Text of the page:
THE SZEKELY GATE / by Melissa Pinkstone

 

The Szekely Gate is a delicatly carved wooden gate which dates back to Medeivel times, and can be found deep in the mountians of Transylvania. Székely crafts are of Hungarian heritage and are famous for carving wood, which is the most extended form of traditional art, along with weaving fabrics. The Sun and Moon are the symbols of the Székely; they appear on the flag and also, in stylised form, in their carvings.

The best known carved items are the Székely gates. They used to be made of good quality oak trees and less frequently of pine trees. Among the gates built ages before in large areas of eastern Europe the most numerous and technically interesting are preserved in Transylvania. The traditional Szeklers’ hospitality does not allow gates to be closed. They are open to everybody, both happy and miserable, like the open and philanthropic hearts of Szeklers. This is expressed frequently by the inscriptions on the arches of the gates: “Peace to the newcomers, blessing with the leavers”.

The Székely gate comprises two parts: the small gate, also called the pedestrian gate, is used for people to walk into their garden. It usually has a welcoming message engraved on it, often saying “God brought you” which means that whoever enters the garden is welcomed by the owners of the house. Next to it, and kept as one single unit, there is the large gate, also called the carriage gate, opened only when carriages stacked with hay or wood need to enter the yard.

This ancient art with a system of mythical symbols and richness of form is still practised and still inspires Hungarian Szeklers of Transylvania in creating their home environment and preserving their traditions to this day. Most remarkably each gate was and still is a unique individual work of art, one of a kind, but serving the same practical purpose: keeping the “outside world” outside and guarding the sanctuary of the home within. It is not by accident one finds the runic inscriptions on front of the gate “The Lord has brought thee here” while on the other side departing guests can read “The Lord be with thee”.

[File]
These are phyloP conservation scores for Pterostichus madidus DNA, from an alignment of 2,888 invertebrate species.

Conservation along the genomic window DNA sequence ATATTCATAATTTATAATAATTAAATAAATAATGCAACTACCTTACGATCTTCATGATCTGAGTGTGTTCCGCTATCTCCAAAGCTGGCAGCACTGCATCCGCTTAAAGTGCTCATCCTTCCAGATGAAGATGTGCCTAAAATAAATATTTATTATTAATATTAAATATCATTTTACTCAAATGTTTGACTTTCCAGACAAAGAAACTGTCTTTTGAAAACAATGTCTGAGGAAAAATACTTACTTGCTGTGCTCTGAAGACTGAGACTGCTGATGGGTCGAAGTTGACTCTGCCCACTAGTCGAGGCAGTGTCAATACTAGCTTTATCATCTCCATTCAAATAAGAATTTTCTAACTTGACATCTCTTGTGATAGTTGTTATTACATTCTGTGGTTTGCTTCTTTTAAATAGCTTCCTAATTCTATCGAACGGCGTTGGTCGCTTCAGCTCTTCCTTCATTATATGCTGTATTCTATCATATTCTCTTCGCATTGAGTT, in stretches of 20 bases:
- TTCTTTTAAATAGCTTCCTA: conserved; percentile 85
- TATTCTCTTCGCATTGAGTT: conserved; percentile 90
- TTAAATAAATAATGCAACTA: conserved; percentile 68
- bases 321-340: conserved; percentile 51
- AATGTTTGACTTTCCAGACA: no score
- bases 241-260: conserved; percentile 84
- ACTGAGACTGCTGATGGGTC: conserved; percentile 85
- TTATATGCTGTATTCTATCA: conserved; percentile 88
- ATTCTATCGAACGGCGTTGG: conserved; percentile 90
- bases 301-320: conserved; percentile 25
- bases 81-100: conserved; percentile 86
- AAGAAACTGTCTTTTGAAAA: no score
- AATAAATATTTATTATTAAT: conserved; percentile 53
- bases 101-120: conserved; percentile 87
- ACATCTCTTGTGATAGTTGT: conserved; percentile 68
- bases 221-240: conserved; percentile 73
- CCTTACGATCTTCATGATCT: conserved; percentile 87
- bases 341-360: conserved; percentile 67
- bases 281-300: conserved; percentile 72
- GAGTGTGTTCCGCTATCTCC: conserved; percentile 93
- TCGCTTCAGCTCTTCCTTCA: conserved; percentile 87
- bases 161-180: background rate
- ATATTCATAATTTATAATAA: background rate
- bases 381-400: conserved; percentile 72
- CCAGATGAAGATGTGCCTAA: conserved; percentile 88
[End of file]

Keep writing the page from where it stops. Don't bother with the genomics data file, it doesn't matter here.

Hungarian motifs carved into the wood include upward scrolling or spiralling lines, the tree of life, sun as central motif, runic symbols, five and eight petal rose, pomegranate and cornflower.

Other gates that have withstood the ravages of time have been mostly carved from oak as is the custom even today. In the top centre under the roof and pigeon loft (representing peace), the traditional sign of the sun, symbol of Úr is carved and under it the ancient greeting ISTEN HOZOTT. Besides individual decorations, the main post which separated the large wagon gate from the small walk-in gate, displayed the family history in runic writing (rovásírás). Each generation added it’s share of history and when all sides were filled, a new supporting post was hewn from oak and placed on either side of the walk-in gate. There is a custom of carving, in runic writing, family history into the gateposts. In addition to the inherited symbols and decorations, a greeting, name of the homestead builder and date of completion is also carved into the gate and remains a tradition.